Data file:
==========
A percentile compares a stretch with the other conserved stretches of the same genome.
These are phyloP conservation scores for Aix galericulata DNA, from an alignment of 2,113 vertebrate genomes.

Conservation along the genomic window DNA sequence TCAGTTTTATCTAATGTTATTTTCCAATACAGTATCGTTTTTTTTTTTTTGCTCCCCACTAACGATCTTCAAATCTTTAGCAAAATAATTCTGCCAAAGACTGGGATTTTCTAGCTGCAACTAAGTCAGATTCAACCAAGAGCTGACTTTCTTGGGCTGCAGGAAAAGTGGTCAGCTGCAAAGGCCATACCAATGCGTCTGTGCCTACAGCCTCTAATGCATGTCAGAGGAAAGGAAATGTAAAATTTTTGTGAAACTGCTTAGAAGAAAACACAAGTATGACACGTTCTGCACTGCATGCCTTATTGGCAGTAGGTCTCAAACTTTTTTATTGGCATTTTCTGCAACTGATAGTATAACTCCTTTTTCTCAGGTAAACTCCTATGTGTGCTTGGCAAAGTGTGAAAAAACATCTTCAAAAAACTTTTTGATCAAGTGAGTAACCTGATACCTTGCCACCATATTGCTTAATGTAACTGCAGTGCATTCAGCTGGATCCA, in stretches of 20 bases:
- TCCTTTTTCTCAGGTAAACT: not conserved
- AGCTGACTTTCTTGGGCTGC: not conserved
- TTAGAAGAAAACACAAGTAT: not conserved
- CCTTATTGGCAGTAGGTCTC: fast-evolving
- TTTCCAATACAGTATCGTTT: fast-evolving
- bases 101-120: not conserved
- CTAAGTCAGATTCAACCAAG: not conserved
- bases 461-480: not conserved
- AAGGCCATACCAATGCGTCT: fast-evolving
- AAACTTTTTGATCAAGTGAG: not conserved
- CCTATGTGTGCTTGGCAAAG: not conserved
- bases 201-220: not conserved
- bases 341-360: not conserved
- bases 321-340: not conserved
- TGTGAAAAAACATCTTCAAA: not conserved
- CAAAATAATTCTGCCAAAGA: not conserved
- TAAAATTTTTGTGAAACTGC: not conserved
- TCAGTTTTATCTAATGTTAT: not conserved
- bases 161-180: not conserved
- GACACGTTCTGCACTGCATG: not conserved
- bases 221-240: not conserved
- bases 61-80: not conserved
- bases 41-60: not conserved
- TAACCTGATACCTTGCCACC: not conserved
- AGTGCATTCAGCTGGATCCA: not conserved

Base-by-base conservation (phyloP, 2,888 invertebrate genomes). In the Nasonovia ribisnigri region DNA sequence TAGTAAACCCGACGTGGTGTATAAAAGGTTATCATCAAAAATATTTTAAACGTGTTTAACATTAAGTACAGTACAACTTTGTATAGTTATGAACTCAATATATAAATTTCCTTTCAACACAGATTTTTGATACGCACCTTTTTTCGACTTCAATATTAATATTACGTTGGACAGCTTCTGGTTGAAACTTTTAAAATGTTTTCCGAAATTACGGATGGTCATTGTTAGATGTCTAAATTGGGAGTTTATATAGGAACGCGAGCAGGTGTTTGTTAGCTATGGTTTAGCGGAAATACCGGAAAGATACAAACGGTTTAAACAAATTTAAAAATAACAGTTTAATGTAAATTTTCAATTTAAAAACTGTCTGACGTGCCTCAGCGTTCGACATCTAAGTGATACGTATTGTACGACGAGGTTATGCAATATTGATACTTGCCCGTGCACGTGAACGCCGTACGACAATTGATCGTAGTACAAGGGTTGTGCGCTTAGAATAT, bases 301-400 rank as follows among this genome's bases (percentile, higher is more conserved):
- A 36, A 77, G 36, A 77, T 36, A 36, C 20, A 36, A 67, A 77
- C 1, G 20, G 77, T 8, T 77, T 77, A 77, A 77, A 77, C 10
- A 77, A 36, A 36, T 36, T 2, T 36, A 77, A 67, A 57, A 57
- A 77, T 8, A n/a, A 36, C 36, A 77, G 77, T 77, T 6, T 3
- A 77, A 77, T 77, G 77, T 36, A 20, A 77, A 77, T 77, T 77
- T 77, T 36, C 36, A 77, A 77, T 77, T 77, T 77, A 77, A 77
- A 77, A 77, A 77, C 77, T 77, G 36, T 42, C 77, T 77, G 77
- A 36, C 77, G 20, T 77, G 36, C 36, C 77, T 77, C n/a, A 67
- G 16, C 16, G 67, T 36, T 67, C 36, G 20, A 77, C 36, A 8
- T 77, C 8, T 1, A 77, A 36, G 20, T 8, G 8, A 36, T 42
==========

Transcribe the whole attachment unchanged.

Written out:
A percentile compares a stretch with the other conserved stretches of the same genome.
These are phyloP conservation scores for Aix galericulata DNA, from an alignment of 2,113 vertebrate genomes.

Conservation along the genomic window DNA sequence TCAGTTTTATCTAATGTTATTTTCCAATACAGTATCGTTTTTTTTTTTTTGCTCCCCACTAACGATCTTCAAATCTTTAGCAAAATAATTCTGCCAAAGACTGGGATTTTCTAGCTGCAACTAAGTCAGATTCAACCAAGAGCTGACTTTCTTGGGCTGCAGGAAAAGTGGTCAGCTGCAAAGGCCATACCAATGCGTCTGTGCCTACAGCCTCTAATGCATGTCAGAGGAAAGGAAATGTAAAATTTTTGTGAAACTGCTTAGAAGAAAACACAAGTATGACACGTTCTGCACTGCATGCCTTATTGGCAGTAGGTCTCAAACTTTTTTATTGGCATTTTCTGCAACTGATAGTATAACTCCTTTTTCTCAGGTAAACTCCTATGTGTGCTTGGCAAAGTGTGAAAAAACATCTTCAAAAAACTTTTTGATCAAGTGAGTAACCTGATACCTTGCCACCATATTGCTTAATGTAACTGCAGTGCATTCAGCTGGATCCA, in stretches of 20 bases:
- TCCTTTTTCTCAGGTAAACT: not conserved
- AGCTGACTTTCTTGGGCTGC: not conserved
- TTAGAAGAAAACACAAGTAT: not conserved
- CCTTATTGGCAGTAGGTCTC: fast-evolving
- TTTCCAATACAGTATCGTTT: fast-evolving
- bases 101-120: not conserved
- CTAAGTCAGATTCAACCAAG: not conserved
- bases 461-480: not conserved
- AAGGCCATACCAATGCGTCT: fast-evolving
- AAACTTTTTGATCAAGTGAG: not conserved
- CCTATGTGTGCTTGGCAAAG: not conserved
- bases 201-220: not conserved
- bases 341-360: not conserved
- bases 321-340: not conserved
- TGTGAAAAAACATCTTCAAA: not conserved
- CAAAATAATTCTGCCAAAGA: not conserved
- TAAAATTTTTGTGAAACTGC: not conserved
- TCAGTTTTATCTAATGTTAT: not conserved
- bases 161-180: not conserved
- GACACGTTCTGCACTGCATG: not conserved
- bases 221-240: not conserved
- bases 61-80: not conserved
- bases 41-60: not conserved
- TAACCTGATACCTTGCCACC: not conserved
- AGTGCATTCAGCTGGATCCA: not conserved

Base-by-base conservation (phyloP, 2,888 invertebrate genomes). In the Nasonovia ribisnigri region DNA sequence TAGTAAACCCGACGTGGTGTATAAAAGGTTATCATCAAAAATATTTTAAACGTGTTTAACATTAAGTACAGTACAACTTTGTATAGTTATGAACTCAATATATAAATTTCCTTTCAACACAGATTTTTGATACGCACCTTTTTTCGACTTCAATATTAATATTACGTTGGACAGCTTCTGGTTGAAACTTTTAAAATGTTTTCCGAAATTACGGATGGTCATTGTTAGATGTCTAAATTGGGAGTTTATATAGGAACGCGAGCAGGTGTTTGTTAGCTATGGTTTAGCGGAAATACCGGAAAGATACAAACGGTTTAAACAAATTTAAAAATAACAGTTTAATGTAAATTTTCAATTTAAAAACTGTCTGACGTGCCTCAGCGTTCGACATCTAAGTGATACGTATTGTACGACGAGGTTATGCAATATTGATACTTGCCCGTGCACGTGAACGCCGTACGACAATTGATCGTAGTACAAGGGTTGTGCGCTTAGAATAT, bases 301-400 rank as follows among this genome's bases (percentile, higher is more conserved):
- A 36, A 77, G 36, A 77, T 36, A 36, C 20, A 36, A 67, A 77
- C 1, G 20, G 77, T 8, T 77, T 77, A 77, A 77, A 77, C 10
- A 77, A 36, A 36, T 36, T 2, T 36, A 77, A 67, A 57, A 57
- A 77, T 8, A n/a, A 36, C 36, A 77, G 77, T 77, T 6, T 3
- A 77, A 77, T 77, G 77, T 36, A 20, A 77, A 77, T 77, T 77
- T 77, T 36, C 36, A 77, A 77, T 77, T 77, T 77, A 77, A 77
- A 77, A 77, A 77, C 77, T 77, G 36, T 42, C 77, T 77, G 77
- A 36, C 77, G 20, T 77, G 36, C 36, C 77, T 77, C n/a, A 67
- G 16, C 16, G 67, T 36, T 67, C 36, G 20, A 77, C 36, A 8
- T 77, C 8, T 1, A 77, A 36, G 20, T 8, G 8, A 36, T 42